Minimising the risk of game addiction

Avoiding addiction through healthy gaming and nurturing a respect for games

Nine out of ten times ask my child what he would like to do, if he can do anything, and the answer will be to play games or watch TV.

I have always tried to promote a healthy attitude towards other forms of entertainment or interest but for some reason that’s his thing. So I try to promote healthy gaming habits. 

One problem with trying to promote a healthy attitude to kiddies playing games is you’re up against a gaming industry where some developers are engineering games for addiction.

So what can we do?

Don’t have any screens in your child’s bedroom

This advice came from my brother-in-law and works so well through its simplicity and makes regulating screen time so much easier.

Try to make your child’s room a sanctuary from modern technology, a place to read, study and sleep. With such an emphasis on the virtual world in their modern lives they need a place to rest.

If you can get your child to regard their bedroom in this way then hopefully this will stay with them when they are older and help instilling some form of self regulation.

Don’t let games/ screens become a crutch for your child on social occasions

I believe social skills need to be exercised like a muscle and your kids aren’t going to improve if they bury their faces in a screen. Also, there’ll come a time in their life when that’s just rude.

Test to see if screens are becoming a little too important to their life by leaving mobile devices at home. How do your children behave without these devices? Does it change how they interact with others? How is their mood?

Be careful about the games you buy

Just because your child’s friends play a game doesn’t mean that it’s going to be okay for your child. 86% of parents don’t follow game age ratings… over half let their children play games with 18+ rating.

Read more: Buying games for your child

Don’t let games or mobile devices become a default babysitter

We all need some peace and quiet at times but try and promote other forms of entertainment before reaching for the mobile device.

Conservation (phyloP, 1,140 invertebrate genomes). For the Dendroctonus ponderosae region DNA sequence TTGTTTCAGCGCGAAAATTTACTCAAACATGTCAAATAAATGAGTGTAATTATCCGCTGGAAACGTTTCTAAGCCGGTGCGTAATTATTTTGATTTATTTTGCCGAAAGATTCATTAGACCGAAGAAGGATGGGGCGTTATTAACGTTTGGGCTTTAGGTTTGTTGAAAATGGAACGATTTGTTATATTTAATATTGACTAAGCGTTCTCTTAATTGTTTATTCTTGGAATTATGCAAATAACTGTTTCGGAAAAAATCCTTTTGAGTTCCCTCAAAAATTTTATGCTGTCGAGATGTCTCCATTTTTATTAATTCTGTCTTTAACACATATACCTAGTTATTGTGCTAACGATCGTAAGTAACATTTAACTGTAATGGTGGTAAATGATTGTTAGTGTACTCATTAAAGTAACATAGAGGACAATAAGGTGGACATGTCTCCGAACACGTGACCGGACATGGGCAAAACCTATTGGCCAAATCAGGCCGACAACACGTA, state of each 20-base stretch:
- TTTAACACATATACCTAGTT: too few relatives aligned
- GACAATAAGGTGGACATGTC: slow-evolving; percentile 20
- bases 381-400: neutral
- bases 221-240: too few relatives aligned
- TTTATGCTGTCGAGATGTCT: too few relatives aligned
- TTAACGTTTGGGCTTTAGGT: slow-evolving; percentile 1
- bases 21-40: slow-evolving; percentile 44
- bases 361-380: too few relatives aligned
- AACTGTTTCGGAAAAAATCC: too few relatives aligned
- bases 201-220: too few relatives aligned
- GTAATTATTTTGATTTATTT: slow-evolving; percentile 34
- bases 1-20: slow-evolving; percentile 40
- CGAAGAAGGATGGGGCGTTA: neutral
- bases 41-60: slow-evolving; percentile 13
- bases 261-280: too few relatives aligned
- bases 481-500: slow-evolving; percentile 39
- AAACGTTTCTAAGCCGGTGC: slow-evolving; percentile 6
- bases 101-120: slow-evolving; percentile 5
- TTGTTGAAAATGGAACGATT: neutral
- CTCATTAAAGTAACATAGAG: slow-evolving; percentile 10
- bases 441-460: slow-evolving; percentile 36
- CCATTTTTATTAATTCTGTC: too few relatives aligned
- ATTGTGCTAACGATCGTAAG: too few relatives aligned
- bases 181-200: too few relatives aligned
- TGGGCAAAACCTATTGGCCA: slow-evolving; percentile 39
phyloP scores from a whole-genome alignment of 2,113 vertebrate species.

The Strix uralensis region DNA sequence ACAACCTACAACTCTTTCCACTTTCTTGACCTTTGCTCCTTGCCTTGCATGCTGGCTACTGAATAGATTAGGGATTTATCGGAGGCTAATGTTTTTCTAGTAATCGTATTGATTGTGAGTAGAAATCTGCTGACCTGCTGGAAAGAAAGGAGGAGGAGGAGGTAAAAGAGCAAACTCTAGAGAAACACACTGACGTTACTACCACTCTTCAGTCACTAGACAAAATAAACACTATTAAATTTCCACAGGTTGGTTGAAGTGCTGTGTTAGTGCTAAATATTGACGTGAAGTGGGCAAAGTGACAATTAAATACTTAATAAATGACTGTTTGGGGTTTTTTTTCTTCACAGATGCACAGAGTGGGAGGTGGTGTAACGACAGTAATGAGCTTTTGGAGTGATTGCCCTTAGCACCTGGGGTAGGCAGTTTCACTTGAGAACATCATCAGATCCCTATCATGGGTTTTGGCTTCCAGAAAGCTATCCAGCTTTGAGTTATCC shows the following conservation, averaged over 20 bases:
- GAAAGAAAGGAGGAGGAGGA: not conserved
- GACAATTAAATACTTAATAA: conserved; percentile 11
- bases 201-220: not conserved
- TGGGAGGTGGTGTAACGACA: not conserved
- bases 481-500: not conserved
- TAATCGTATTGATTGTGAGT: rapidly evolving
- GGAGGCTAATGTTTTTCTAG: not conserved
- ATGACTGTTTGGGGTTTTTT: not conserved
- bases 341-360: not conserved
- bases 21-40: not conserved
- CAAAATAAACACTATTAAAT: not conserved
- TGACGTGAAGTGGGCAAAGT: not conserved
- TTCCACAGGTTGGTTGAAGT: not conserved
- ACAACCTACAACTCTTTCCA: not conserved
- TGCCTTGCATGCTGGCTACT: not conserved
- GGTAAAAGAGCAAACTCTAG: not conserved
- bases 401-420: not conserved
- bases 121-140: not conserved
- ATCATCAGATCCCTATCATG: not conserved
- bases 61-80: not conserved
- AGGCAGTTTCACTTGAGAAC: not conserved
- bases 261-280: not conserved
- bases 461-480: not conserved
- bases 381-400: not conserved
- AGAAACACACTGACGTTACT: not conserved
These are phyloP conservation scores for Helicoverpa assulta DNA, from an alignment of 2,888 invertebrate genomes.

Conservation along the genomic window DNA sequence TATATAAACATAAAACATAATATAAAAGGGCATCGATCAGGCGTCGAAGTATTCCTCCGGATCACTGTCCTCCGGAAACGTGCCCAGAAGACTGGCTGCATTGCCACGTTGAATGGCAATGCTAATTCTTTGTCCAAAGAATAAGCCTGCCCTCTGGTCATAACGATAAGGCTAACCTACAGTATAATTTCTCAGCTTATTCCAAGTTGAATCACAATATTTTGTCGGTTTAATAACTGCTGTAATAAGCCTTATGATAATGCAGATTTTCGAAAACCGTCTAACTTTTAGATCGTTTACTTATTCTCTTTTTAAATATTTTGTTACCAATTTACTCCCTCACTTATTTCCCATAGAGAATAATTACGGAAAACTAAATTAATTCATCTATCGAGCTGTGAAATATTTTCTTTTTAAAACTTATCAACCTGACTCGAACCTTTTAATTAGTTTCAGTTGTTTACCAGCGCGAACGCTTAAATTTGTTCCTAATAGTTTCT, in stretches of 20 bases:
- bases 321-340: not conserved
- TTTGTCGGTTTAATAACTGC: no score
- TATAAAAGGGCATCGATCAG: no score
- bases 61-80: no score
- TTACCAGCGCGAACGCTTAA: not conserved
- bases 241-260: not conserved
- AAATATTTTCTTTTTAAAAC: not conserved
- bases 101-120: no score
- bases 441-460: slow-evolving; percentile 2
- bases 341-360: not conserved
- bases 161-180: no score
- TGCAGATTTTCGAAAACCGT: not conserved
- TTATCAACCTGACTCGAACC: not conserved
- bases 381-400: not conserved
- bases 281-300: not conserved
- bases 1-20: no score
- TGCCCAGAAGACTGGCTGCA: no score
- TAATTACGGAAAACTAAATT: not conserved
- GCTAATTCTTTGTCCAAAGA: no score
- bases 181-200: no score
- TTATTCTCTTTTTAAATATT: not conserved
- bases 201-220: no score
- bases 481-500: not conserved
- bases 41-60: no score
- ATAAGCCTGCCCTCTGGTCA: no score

With younger children have a grab-bag of things they like to do like colouring books, a container with some Lego in, reading books.

For older kids I can only think of books. Got any other suggestions?

Be mindful of setting precedents

My son still thinks he can only play games on the weekend. He’s not questioned why, that’s just the way it has always been and hopefully it will remain like this for as long as possible… The same goes for the amount of time your child plays.

Note the cumulative amount of time your child spends on any screened device

Hopping to and fro between games and social media is a habit to be wary of.

Social media employs psychologists to keep you scrolling. Going from one highly addictive activity to another is a whole barrel of trouble.

Don’t see social media as downtime from gaming.

Treat screen time as anything that involves a screen and regulate it as such (with the exception of research for school).

A note on social media

Much of the above is applicable to social media which has also been engineered for addiction. Facebook’s founding president has made this clear:

Facebook’s model of constant scrolling information interspersed with adverts is also seen in popular social media sites Reddit and 9gag.

Notes & References

*The Remote, the Mouse, and the No. 2 Pencil by Borzekowski DL, Robinson TN

Statistics on parents not adhering to age ratings: This excellent article has some great, hard hitting facts about what parents let their kids play.